The first-time director of this chat-room catastrophe is Jed Weintrob, a self-confessed “digital junkie” obsessed with sex on computer screens conducted by isolated neurotics who rarely leave their apartments. If he has the perception or maturity to make a film about any kind of human emotion worth watching, there is no evidence of it anywhere in On_Line . His direction has no style. His story has no narrative. His nasty electronic soundtrack is as cold and ugly as it is impersonal. His dialogue, written with Andrew Osborne, would be laughed out of a creative-writing class for 7-year-olds. (“If I lived in Akron,” says the old gay geek to the young gay geek, “I’d snatch you up like oceanfront property!”) What I know about technology you could fill in an egg cup and have enough space left over for the egg. But I do know one thing: No computer can take the place of a warm body on a cold night in January, and there is nothing remotely erotic about a tube sock.
Settling the Score
Fortunately, there is good news-not on the screen, but on a series of new CD’s that uncover sparkling gems in the dusty vaults where old movie musicals and Broadway shows go to rest. George Feltenstein, one of the good guys in Hollywood, toils in the archives where thousands of movies from MGM, Warner Brothers and what used to be United Artists are stored. He runs old movies in his head during lunch hour, and before he’s through, I wager he’ll make most of them available to the public in new, improved DVD and other formats. Meanwhile, he’s produced six new soundtracks from movie musicals that have been out of print for decades and are now fast becoming collector’s items. Every CD contains bonus material: unreleased tracks, deleted musical numbers, interviews, outtakes and orchestral arrangements. Example: Vincente Minnelli’s The Pirate includes the never-released Judy Garland vocal of Cole Porter’s “Voodoo” as well as dance music arranged for Gene Kelly. Good News , the ultimate 1947 college musical, adds to the already famous score by DeSylva, Brown and Henderson and Betty Comden, Adolph Green and Roger Edens a deleted outtake of “An Easier Way” performed by June Allyson and the dorm coeds of Tait College, led by flapper Patricia Marshall (now Mrs. Larry Gelbart), as well as deleted vocals by Mel Torme, an interview with June Allyson, and selected songs from the earlier, obscure 1930 version of Good News . The 1955 smash It’s Always Fair Weather hides several lost treasures by Andre Previn and Comden and Green, including the Cyd Charisse–Gene Kelly dance number “Love Is Nothing But a Racket,” and a first-time-ever demo record of Michael Kidd’s deleted production number, “Jack and the Space Giants.” I didn’t know anyone was allowed to cut anything by Fred Astaire (wasn’t it against the law or something?), but the Burton Lane–Alan Jay Lerner score for Royal Wedding reveals several surprises, including “We Can’t Get Married”, a reprise of the jaunty “Ev’ry Night at Seven” and dance arrangements for several other Astaire numbers, plus interviews with Fred and co-star Jane Powell. Another campus musical, Best Foot Forward , which has never previously been honored with a soundtrack album, unveils a number of happy surprises by Hugh Martin and Ralph Blane, the great songwriting team of “The Trolley Song,” featuring Gloria DeHaven, Nancy Walker, June Allyson, the Harry James band and Lucille Ball (dubbed by Gloria Grafton, since Lucy couldn’t carry a tune in a shopping bag). Listen closely and you can hear Ralph Blane himself, dueting with June Allyson. (Her voice is lower than his.) The never-released Cole Porter score for the 1936 Eleanor Powell tapathon Born to Dance features a “censored” version of “Easy to Love” that is a collector’s item. For making these great soundtrack CD’s a reality, and for writing extensive liner notes as bright and peppy as they are informative and intelligent, George Feltenstein is a movie buff’s best pal. More, please.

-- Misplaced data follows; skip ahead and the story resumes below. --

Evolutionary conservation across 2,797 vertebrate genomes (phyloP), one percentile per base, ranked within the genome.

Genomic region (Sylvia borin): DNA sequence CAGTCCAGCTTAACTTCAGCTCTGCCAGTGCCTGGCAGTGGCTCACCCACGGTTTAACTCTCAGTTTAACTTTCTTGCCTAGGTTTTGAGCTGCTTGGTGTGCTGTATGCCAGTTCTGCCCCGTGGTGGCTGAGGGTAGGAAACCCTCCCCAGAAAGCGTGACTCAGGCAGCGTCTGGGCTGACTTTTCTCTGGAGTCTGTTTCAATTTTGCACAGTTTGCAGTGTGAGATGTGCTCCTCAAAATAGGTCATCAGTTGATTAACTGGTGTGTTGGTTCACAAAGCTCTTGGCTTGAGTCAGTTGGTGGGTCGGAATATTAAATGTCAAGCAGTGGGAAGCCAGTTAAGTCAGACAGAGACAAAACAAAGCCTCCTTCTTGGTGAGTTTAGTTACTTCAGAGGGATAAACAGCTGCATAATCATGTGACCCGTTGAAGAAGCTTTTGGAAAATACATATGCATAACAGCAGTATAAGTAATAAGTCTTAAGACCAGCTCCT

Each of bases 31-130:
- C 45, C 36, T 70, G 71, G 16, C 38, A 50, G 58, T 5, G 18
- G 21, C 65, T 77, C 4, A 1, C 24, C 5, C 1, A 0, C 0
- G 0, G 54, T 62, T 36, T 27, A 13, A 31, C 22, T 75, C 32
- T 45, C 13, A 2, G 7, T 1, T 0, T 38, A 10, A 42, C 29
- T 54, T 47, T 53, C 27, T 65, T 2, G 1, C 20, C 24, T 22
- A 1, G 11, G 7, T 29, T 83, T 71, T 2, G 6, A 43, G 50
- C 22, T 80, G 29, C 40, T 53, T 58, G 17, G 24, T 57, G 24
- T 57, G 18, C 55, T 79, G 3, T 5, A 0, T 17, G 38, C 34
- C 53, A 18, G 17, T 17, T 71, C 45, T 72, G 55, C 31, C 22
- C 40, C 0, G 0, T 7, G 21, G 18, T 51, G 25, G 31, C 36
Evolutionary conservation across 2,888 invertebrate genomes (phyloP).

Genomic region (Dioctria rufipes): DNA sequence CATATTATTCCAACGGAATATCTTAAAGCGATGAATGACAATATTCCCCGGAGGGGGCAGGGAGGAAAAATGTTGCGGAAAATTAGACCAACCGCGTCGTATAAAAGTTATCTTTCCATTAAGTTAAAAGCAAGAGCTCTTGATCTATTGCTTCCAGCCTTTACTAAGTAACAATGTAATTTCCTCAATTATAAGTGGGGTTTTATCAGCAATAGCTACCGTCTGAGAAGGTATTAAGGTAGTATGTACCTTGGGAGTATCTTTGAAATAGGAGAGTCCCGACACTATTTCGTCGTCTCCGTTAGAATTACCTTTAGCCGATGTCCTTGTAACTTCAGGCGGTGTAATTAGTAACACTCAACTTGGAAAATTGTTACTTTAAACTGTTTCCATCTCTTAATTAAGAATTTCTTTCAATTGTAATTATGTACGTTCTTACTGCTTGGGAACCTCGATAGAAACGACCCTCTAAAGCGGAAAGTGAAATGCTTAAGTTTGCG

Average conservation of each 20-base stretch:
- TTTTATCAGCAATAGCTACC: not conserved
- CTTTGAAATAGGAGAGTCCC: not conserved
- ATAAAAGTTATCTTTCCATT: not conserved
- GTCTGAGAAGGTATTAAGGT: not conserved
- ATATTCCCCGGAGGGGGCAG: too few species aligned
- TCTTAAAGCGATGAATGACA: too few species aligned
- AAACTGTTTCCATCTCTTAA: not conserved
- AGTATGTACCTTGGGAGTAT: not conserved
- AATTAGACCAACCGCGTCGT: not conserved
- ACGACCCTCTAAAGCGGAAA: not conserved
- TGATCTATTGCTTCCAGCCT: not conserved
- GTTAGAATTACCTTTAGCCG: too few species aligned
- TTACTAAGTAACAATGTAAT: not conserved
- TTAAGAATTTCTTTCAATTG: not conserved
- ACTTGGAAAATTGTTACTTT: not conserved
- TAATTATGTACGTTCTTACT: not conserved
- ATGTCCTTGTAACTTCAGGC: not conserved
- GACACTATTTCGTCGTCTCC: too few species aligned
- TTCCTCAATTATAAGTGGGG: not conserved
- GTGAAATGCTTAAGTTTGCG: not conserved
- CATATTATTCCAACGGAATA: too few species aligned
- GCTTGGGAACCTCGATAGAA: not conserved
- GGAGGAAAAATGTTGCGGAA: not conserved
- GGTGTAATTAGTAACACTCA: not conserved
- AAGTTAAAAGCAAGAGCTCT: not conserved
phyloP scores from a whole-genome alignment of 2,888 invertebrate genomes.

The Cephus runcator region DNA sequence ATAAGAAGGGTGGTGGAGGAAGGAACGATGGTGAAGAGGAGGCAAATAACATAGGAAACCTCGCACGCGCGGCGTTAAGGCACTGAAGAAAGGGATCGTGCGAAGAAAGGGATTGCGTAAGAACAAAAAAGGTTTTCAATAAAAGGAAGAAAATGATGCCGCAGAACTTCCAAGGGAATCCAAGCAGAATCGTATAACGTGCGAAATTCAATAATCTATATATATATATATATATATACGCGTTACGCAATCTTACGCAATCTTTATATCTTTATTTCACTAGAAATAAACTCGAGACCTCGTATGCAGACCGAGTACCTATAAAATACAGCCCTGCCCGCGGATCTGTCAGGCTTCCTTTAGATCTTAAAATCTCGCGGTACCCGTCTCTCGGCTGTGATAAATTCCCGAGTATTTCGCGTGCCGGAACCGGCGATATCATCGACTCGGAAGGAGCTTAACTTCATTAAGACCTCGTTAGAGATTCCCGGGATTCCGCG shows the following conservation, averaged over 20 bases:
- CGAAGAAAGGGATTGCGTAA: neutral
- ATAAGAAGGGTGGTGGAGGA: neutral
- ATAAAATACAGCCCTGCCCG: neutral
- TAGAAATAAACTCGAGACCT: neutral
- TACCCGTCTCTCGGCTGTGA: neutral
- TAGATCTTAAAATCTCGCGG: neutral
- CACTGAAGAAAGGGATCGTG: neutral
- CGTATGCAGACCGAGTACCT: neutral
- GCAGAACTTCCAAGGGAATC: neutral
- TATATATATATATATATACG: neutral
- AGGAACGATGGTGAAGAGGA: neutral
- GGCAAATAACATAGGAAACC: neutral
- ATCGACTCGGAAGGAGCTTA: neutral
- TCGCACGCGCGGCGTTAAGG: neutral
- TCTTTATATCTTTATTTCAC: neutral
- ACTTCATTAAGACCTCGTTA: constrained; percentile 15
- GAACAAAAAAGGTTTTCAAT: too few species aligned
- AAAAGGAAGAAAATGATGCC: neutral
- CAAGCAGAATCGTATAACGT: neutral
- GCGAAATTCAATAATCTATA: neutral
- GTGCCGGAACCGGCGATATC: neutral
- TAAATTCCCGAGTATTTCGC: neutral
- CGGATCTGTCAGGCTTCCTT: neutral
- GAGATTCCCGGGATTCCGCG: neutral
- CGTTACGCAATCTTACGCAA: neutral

From Broadway, Sony Legacy and Columbia Broadway Masterworks have teamed up to release five dazzling, digitally remastered and stereo-enhanced original-cast CD’s no serious collector can be without. For the first time on CD, the historic Harold Arlen–Truman Capote score from House of Flowers is more lush, luxurious and musically overwhelming than ever. In addition to all of the original recordings by Pearl Bailey, Diahann Carroll, Juanita Hall and the illustrious cast, the bonus tracks include “Mardi Gras Waltz”, a calypso version of “Two Ladies in De Shade of De Banana Tree” by the great cabaret star Enid Mosier, and a recently discovered demo record of “Ottile and the Bee” performed by Truman Capote. Absolutely priceless! Angela Lansbury, Lee Remick, and sexy songs both playful and priapic by Stephen Sondheim are some of the reasons why Anyone Can Whistle has always been one of my favorite musicals. But this is the first time I have ever heard the five demo tracks from the composer’s archives included here, sung and played by Sondheim himself. Also a great and rare opportunity to hear Lee Remick sing “There Won’t Be Trumpets”, which was deleted in Philadelphia before the New York opening. Barbara Cook singing “Glitter and Be Gay” in full stereo enhances Candide . The previously unreleased tracks on Rodgers and Hart’s Pal Joey feature Vivienne Segal talking to Mike Wallace and hoofer Harold Lang recreating “I Could Write a Book” for the 1955 CBS-TV show Shower of Stars . Finally, now that Nine is back in business, it’s a fine time to revisit the original 1982 cast recording starring Raul Julia, Karen Akers, Taina Elg, Liliane Montevecchi and others. Never before available, this two-CD set features many restored full-length songs by Maury Yeston, including “Not Since Chaplin,” “The Germans at the Spa,” “Unusual Way” and “The Grand Canal.”
I don’t call my passion for the superior scores of movie and Broadway musicals living in the past. I call it enhancing the present, with a smile. Sometimes a little hum-along with Judy, Gene and Fred is just the thing to ensure I endure.